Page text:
Friedrich Nietzsche said, “He who has a why to live for can endure almost any how.” Given that he coaches in the upper echelon of a famously cutthroat profession, it may surprise many people that Richt’s why isn’t college football glory but God’s glory. Even as a pastor, how often do I lose sight of this? When even one thing goes wrong with my job, I’m liable to fall apart! As if it were about me!

Regardless, Richt has a why that’s infinitely bigger than his career, and his life bears witness to this fact.

May we all learn from his example.

(Also, may Richt now be hired by the University of South Carolina and beat his former employer’s team every year! Sorry, I couldn’t resist. 😉)

Is it selfish to complain? Only if it’s also selfish to be happy

December 15, 2014
My son Townshend and I enjoyed this recent Georgia Tech victory, over Clemson.

My son Townshend and I enjoyed this recent Georgia Tech victory over Clemson.

I’m almost embarrassed to say how happy I was a couple of weeks ago when my beloved alma mater, the Georgia Institute of Technology, defeated its in-state SEC rival to win the Governor’s Cup. I say I’m almost embarrassed because of course it’s unwise to let a group of 18-22 year-olds affect my happiness to such a great extent. So the voice of reason within said, “Act like you’ve done it before, Brent.” And we have done it before, although our current losing streak had been five years.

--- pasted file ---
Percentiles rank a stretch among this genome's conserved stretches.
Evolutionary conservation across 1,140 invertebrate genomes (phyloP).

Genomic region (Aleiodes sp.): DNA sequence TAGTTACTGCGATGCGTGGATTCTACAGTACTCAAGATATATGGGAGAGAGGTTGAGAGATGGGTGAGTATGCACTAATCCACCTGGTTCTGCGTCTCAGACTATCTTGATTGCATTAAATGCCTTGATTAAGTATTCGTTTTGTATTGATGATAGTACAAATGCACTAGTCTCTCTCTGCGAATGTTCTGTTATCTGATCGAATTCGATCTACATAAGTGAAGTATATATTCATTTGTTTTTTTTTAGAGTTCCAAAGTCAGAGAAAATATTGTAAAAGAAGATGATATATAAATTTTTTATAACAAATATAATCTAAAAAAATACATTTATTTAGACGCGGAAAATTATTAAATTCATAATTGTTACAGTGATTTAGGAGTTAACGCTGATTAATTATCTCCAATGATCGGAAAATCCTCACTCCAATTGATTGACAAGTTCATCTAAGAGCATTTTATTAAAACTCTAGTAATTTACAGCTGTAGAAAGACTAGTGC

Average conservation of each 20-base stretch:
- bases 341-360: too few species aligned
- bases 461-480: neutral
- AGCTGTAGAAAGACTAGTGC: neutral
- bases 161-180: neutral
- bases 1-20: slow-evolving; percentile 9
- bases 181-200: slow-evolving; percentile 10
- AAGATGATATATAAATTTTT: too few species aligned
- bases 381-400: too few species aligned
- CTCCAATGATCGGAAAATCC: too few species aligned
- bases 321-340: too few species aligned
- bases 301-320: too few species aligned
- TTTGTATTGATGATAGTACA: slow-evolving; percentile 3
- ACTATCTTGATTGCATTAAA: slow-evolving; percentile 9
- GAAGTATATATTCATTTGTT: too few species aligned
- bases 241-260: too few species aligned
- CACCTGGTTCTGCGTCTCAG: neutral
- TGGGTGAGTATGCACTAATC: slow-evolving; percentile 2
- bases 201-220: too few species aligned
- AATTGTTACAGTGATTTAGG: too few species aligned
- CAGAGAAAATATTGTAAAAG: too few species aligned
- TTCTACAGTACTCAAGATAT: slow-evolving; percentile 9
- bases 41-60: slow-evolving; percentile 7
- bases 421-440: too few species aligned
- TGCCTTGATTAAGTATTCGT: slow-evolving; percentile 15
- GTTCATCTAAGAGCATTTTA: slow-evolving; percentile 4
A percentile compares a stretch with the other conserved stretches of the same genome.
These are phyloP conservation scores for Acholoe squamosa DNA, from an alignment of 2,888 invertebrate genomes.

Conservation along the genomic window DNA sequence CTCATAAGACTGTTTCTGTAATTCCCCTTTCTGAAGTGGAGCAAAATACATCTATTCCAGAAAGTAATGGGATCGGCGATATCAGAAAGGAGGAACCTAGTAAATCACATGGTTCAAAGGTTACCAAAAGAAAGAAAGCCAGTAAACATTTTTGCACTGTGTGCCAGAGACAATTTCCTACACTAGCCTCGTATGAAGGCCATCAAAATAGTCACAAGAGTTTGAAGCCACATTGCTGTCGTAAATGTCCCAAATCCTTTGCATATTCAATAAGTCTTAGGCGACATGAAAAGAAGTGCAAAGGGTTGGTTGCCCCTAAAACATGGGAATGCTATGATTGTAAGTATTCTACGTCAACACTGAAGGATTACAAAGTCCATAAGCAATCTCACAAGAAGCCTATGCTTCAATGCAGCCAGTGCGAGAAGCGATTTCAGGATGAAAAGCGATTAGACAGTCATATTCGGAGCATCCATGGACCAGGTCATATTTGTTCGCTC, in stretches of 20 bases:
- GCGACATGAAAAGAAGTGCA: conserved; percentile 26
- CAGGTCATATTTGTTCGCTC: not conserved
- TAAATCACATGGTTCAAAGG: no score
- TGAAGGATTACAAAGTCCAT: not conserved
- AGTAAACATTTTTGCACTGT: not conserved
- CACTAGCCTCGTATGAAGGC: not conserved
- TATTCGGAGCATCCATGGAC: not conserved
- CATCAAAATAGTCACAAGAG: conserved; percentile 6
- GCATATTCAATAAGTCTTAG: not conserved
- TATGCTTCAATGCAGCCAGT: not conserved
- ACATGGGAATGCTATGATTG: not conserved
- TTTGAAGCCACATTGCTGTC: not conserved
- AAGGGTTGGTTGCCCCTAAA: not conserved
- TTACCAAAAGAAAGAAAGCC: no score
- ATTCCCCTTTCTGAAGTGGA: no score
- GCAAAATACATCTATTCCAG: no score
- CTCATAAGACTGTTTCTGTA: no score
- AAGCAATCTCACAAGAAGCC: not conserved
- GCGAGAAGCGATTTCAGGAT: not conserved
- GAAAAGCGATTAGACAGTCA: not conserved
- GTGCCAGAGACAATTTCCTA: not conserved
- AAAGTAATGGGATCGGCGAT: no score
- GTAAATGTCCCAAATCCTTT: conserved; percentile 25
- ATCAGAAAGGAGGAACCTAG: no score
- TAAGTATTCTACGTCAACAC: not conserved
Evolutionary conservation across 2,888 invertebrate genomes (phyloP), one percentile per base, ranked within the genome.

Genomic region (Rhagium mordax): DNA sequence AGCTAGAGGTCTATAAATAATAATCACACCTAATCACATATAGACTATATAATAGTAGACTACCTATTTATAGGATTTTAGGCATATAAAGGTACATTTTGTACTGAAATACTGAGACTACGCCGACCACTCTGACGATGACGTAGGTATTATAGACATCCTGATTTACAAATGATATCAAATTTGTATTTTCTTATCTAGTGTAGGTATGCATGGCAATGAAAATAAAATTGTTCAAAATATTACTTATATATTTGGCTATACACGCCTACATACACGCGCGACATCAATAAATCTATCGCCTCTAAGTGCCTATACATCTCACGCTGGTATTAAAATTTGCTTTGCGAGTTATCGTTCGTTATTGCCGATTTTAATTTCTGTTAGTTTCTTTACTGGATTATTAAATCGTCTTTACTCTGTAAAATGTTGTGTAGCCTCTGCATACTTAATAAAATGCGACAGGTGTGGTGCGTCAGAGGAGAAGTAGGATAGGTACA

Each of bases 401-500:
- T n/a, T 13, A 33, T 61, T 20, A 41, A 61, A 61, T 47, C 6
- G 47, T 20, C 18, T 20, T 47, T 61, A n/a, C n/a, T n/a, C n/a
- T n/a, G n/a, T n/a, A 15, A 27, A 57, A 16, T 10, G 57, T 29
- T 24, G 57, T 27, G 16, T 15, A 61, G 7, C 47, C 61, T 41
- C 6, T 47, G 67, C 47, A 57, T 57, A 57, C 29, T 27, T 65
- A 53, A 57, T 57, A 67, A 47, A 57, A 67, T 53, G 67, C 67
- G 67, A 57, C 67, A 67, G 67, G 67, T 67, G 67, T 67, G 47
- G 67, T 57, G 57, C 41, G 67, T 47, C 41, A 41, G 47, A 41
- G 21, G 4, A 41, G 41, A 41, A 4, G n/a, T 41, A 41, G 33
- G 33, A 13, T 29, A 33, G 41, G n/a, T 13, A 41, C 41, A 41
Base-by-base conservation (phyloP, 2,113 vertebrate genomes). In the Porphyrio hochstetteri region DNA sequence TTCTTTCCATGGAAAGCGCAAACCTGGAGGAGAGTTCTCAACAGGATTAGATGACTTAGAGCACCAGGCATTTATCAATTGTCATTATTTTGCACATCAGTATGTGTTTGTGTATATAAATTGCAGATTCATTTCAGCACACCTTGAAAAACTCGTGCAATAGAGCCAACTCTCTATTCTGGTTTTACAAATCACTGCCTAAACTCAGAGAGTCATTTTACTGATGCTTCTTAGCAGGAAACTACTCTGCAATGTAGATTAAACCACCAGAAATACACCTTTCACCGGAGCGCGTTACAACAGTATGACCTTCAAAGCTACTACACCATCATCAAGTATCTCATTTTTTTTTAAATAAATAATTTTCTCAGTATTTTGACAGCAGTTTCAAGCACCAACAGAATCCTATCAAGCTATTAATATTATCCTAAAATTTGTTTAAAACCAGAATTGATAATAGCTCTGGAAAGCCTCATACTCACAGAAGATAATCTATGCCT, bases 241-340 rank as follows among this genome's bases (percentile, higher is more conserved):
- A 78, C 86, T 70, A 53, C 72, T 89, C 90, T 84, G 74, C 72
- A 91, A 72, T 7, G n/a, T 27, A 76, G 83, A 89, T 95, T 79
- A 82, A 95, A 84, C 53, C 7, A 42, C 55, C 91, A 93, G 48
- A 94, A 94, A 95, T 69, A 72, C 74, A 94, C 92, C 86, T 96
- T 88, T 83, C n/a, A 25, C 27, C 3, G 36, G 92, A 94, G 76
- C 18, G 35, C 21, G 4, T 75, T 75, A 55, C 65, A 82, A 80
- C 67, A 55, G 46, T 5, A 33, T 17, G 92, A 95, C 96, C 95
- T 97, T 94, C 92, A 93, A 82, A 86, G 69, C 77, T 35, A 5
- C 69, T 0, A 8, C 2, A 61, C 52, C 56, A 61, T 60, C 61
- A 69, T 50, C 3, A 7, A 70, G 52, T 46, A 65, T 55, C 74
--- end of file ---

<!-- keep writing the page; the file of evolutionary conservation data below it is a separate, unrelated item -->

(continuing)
Still, the next day at church I disappointed a few Tech fans who wanted me to gloat. But it’s not my style. Act like you’ve done it before, Brent.

Happiness from sports is a zero-sum game. One team’s happiness from winning always comes at the expense of the other team’s misery from losing. Since we Tech fans, unfortunately, are much smaller in number than University of Georgia fans, our team’s victory in this game inflicts a disproportionate amount of pain on our state. Not that I mind!

Predictably, this pain was reflected in my Facebook feed that afternoon. One clergy acquaintance posted that he was tempted to complain about so many things regarding his team’s performance and the coaching decisions but decided not to—which is probably for the best. But I gently disagreed with the reason he gave for not complaining: all the “real” suffering in the world, from ISIS’s campaign of terror against Christians to parents in his church who are grieving the death of a child.